Indian Polity Imp Concepts | UPSC Exam Oriented | MCQ, Notes

Indian Polity
Indian Polity

Hello aspirants. In this detailed article of Indian Polity Preparation, we will see answers to Indian Polity Conceptual Questions which were asked on our social media platforms. Along with this, we will also include those Indian Polity Videos, Indian Polity Notes, Indian Polity MCQ’s and much more material related to “Indian Polity” which will add value in your Competitive exam preparation.

Indian Polity

Indian Polity is considered as the most basic and equally important subject for all competitive exams. This subject of ‘Indian Polity’ seems to be very easy to read and understand, but due to lack of conceptual clarity, aspirants fail to solve Indian Polity MCQ with accuracy. So, on this platform, we will make sure that all your Indian Polity Questions will be solved through various Questions. These Polity questions are selected in such a way that it needs conceptual clarity to attempt them.  

I will recommend you to try each question on your own and then see the Solutions for more clarity. Our Thinking Process must develop!

Indian Polity Questions

Question 1: What is the Difference Between Republic and Democracy?

Answer: Let us first understand the basics of two terms:

  • Republic: a state in which supreme power is in the hands of people or their elected representatives, and which has an elected or nominated president rather than a monarch
  • Democracy: a system of government formed by the whole population (people) typically through elected representatives.

Democractic Country (Democracy) can be a Republic or even Monarch.

For Example, Indian is a Democratic as well as the Republic Country. While the United Kingdom is Democracy and Monarchy (not Republic)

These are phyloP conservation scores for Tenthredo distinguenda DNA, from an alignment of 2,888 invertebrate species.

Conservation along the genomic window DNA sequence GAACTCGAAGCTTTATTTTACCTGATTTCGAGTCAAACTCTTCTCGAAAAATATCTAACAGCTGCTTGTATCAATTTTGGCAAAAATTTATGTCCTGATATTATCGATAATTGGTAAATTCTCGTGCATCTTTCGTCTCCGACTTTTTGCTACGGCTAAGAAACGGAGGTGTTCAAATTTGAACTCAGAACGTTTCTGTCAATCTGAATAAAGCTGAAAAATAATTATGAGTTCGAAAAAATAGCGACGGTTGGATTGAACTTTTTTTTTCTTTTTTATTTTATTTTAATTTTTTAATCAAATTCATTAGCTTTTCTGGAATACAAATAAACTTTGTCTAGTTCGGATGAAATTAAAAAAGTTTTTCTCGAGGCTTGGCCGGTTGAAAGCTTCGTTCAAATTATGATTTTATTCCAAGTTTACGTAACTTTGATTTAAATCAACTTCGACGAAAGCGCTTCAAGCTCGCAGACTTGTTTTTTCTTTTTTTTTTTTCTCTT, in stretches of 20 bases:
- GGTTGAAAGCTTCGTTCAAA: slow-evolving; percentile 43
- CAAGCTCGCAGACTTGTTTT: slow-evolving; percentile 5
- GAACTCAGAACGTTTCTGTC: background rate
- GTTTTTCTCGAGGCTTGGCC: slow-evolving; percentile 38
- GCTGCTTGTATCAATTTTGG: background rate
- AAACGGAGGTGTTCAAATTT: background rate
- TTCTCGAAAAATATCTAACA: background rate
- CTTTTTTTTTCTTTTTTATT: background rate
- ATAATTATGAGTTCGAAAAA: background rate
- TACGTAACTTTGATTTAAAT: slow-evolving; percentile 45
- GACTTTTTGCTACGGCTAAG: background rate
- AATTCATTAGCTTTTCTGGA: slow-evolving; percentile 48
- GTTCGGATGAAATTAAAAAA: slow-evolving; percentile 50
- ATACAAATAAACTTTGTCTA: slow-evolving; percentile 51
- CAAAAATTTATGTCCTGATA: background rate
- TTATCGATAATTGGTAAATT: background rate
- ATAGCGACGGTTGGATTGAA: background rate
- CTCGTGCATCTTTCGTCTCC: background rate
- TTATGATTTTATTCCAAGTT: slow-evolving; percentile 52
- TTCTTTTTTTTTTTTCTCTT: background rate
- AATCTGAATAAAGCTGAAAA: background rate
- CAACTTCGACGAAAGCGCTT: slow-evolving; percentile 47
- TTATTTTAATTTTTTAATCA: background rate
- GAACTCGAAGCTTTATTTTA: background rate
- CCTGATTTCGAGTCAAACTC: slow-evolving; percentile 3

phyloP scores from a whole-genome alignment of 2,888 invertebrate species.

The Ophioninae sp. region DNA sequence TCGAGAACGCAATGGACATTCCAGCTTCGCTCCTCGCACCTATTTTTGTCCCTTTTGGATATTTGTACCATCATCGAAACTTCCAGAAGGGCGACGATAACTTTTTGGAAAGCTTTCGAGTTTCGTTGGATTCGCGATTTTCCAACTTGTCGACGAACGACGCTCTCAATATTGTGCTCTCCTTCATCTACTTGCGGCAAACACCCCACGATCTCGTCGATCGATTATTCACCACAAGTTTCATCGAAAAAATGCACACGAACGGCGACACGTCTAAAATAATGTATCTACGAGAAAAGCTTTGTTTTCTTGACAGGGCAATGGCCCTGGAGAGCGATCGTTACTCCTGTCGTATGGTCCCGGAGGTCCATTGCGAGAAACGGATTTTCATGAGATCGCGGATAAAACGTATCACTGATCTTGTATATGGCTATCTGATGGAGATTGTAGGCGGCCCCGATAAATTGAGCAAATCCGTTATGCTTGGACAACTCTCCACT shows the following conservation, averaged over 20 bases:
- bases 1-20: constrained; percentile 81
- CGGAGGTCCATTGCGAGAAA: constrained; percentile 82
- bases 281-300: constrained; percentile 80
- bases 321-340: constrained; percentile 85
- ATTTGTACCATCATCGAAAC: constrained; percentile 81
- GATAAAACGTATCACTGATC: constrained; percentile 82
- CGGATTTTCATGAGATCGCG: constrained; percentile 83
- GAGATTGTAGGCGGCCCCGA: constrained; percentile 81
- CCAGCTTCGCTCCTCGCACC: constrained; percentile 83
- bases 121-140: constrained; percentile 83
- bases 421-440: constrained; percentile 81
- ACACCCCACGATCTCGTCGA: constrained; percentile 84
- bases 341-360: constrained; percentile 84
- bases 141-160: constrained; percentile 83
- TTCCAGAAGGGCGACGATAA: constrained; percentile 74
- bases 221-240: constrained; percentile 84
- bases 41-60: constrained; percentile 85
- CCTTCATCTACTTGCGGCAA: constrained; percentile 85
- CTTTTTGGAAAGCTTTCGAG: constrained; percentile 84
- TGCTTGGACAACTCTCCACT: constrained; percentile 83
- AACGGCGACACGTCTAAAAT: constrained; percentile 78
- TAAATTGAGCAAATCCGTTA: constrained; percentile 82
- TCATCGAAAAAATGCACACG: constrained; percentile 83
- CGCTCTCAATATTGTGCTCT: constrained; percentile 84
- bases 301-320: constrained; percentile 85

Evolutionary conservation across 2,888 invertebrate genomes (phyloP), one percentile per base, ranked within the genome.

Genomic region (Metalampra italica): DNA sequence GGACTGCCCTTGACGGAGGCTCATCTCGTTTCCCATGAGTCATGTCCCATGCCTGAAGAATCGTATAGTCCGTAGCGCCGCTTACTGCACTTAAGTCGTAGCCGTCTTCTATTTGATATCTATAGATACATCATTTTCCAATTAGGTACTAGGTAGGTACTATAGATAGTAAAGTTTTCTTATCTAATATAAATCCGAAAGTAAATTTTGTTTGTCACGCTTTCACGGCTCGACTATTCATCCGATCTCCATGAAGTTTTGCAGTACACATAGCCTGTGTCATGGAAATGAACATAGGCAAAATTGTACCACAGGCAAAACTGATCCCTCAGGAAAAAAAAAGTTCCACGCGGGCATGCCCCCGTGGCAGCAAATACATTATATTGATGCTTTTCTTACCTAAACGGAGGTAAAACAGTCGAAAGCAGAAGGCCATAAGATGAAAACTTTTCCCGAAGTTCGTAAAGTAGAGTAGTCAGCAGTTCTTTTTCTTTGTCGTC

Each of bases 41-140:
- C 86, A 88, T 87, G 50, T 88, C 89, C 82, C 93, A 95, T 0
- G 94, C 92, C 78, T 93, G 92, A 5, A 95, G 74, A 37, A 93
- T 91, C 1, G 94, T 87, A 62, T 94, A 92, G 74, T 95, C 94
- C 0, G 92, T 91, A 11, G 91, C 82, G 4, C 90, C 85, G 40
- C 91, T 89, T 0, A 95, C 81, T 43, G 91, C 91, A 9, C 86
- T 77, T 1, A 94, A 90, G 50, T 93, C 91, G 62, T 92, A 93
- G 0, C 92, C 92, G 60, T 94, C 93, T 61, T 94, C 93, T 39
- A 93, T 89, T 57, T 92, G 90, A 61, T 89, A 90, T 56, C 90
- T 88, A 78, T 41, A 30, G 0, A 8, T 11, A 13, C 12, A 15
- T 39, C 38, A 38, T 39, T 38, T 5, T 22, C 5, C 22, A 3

So, major thing to distinguish is the process of election of the head of state. If he is elected by people, then its republic. And if this post is hereditary, then its monarchy.

Question 2: Give 5 Differences Between Presidential System and Parliamentary System?

Answer: 5 Major Differences between Parliamentary and Presidential form of Government are:

  1. In the Presidential form of government, there is the separation of power between the executive and legislative. In Presidential form, there exists fusion of power.
  2. Presidential form of government is more stable (but more prone to be converted into dictatorship)
  3. Parliamentary form of Government is more Representative and more Democratic (Ex: India)
  4. In the Presidential form of government, the head of state and head of government is the same (Not in Parliamentary system!)
  5. Parliamentary form of government is based on Collective Responsibility– Cabinet Form of Government

There are thousands of factual differences, but these 5 are more conceptual and every aspirant must know while studying Indian Polity. 

Question 3: Explain Habeas Corpus in simple terms and give some examples of Habeas Corpus


Definition: a writ requiring a person under arrest to be brought before a judge or into court (and specify the reasons of his arrest), especially to secure the person’s release unless lawful grounds are shown for their detention.